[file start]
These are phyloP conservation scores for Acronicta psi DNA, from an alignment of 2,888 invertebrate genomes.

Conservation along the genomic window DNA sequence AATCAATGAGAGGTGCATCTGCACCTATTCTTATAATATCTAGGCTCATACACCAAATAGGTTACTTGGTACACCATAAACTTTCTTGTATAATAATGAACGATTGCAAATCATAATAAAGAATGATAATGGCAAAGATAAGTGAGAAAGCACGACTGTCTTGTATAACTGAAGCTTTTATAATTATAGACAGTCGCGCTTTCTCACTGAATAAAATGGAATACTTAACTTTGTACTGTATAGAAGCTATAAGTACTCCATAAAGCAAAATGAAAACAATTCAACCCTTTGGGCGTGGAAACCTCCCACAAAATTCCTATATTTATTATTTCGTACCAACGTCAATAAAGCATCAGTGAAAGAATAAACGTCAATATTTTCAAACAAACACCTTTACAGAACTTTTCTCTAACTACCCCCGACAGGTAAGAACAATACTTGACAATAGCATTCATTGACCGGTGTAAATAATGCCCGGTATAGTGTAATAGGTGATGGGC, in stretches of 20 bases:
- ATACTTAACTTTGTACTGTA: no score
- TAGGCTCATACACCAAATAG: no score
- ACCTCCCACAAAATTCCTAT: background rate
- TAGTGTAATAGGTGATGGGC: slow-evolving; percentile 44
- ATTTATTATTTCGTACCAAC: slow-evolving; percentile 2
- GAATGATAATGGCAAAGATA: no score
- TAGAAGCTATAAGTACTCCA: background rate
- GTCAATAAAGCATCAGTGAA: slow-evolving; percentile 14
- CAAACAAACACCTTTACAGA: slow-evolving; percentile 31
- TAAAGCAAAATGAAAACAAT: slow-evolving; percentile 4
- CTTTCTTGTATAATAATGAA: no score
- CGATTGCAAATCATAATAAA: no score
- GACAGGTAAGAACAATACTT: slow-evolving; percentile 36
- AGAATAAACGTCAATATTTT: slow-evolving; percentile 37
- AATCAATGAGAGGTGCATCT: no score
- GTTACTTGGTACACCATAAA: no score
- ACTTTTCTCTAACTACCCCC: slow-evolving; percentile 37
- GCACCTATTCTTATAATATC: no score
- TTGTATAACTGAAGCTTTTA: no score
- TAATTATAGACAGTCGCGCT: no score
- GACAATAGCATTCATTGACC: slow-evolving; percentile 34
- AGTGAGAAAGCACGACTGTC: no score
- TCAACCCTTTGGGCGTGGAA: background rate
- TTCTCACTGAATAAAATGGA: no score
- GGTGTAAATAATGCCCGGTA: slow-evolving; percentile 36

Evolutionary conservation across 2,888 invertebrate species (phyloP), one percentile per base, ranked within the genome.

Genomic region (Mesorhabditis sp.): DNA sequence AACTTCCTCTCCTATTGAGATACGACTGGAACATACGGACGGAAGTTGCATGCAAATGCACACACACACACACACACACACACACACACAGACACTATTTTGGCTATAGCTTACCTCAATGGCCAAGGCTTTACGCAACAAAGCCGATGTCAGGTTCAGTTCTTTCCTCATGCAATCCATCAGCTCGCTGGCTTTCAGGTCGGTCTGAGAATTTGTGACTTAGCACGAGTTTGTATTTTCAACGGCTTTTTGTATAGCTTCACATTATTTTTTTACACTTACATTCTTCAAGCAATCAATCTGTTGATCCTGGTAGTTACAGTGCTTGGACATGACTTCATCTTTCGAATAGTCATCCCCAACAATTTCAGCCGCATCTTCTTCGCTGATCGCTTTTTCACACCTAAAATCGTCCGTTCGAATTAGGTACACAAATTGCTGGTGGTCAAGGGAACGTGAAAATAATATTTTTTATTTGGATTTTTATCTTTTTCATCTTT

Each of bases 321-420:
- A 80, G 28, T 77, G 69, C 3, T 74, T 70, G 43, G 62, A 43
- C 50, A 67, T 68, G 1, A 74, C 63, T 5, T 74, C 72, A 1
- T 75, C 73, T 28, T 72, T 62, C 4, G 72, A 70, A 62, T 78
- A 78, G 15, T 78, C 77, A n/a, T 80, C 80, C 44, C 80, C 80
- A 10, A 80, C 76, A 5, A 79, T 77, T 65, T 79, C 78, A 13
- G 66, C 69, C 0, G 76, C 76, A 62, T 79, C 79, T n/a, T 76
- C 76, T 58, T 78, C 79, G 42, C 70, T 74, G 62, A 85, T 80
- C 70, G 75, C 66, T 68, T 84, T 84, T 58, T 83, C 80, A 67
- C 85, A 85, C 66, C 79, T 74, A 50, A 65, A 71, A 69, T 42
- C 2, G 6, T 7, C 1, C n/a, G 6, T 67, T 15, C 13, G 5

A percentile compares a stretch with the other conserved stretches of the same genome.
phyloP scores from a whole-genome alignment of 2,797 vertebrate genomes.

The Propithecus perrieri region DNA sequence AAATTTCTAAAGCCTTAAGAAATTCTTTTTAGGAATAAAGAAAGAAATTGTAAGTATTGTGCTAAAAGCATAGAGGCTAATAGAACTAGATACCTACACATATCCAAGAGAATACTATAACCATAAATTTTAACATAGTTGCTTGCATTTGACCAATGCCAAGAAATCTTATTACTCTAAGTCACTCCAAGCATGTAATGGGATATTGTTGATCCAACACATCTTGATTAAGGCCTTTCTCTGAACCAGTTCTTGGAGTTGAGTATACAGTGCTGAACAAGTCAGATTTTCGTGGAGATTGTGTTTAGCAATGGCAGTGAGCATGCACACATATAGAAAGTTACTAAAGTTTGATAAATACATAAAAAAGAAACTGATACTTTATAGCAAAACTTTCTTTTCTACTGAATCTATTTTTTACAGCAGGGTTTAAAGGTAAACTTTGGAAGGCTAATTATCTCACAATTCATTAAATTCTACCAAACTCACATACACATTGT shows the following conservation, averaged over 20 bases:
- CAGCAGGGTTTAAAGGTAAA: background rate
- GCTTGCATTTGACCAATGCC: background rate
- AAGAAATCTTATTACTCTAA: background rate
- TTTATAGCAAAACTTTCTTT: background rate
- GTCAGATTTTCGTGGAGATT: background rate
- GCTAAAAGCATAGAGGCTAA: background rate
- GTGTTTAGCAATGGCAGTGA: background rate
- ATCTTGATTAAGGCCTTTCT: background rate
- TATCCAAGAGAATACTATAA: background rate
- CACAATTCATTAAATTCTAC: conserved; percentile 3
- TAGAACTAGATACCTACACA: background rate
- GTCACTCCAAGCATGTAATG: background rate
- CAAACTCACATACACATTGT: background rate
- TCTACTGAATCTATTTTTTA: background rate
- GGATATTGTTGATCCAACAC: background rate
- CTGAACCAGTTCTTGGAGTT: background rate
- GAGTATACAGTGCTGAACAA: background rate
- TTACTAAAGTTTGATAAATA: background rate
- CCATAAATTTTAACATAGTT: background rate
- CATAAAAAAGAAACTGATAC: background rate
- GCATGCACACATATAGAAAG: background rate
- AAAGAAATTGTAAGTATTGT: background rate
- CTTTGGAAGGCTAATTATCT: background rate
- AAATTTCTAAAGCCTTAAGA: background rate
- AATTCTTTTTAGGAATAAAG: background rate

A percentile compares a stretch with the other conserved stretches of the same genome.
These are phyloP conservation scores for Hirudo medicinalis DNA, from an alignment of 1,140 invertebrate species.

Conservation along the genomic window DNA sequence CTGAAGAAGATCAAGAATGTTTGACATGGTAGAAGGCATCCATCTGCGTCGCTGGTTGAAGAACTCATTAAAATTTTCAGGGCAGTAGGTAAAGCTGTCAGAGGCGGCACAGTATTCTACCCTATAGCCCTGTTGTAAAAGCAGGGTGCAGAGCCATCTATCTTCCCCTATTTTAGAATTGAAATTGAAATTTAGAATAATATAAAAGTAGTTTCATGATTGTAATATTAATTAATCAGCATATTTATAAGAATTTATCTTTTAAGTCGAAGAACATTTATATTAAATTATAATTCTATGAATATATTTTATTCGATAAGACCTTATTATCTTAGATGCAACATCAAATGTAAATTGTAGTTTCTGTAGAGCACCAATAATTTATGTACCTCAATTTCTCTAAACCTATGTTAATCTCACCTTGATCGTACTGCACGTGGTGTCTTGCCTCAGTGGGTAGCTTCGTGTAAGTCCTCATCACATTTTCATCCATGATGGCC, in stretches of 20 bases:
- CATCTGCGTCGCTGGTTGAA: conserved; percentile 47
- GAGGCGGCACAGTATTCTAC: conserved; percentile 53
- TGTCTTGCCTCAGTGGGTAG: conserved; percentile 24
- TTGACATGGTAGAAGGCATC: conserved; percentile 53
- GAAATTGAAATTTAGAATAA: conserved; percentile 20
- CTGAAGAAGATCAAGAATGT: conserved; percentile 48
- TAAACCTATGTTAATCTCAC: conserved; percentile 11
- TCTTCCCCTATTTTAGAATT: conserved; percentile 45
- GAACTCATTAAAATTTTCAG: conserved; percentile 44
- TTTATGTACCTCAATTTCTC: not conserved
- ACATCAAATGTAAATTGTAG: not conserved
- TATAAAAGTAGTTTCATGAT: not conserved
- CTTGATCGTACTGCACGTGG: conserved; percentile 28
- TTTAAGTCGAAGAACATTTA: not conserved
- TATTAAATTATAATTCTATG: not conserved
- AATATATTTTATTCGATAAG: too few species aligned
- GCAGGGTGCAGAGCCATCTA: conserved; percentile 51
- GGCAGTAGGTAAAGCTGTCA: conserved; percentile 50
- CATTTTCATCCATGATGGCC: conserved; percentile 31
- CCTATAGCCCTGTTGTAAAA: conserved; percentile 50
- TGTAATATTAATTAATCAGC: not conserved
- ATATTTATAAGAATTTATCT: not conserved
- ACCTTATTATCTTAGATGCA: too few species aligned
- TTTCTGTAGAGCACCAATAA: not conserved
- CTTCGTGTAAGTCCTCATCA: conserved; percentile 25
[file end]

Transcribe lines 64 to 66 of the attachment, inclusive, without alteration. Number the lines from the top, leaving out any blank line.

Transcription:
- GCATGCACACATATAGAAAG: background rate
- AAAGAAATTGTAAGTATTGT: background rate
- CTTTGGAAGGCTAATTATCT: background rate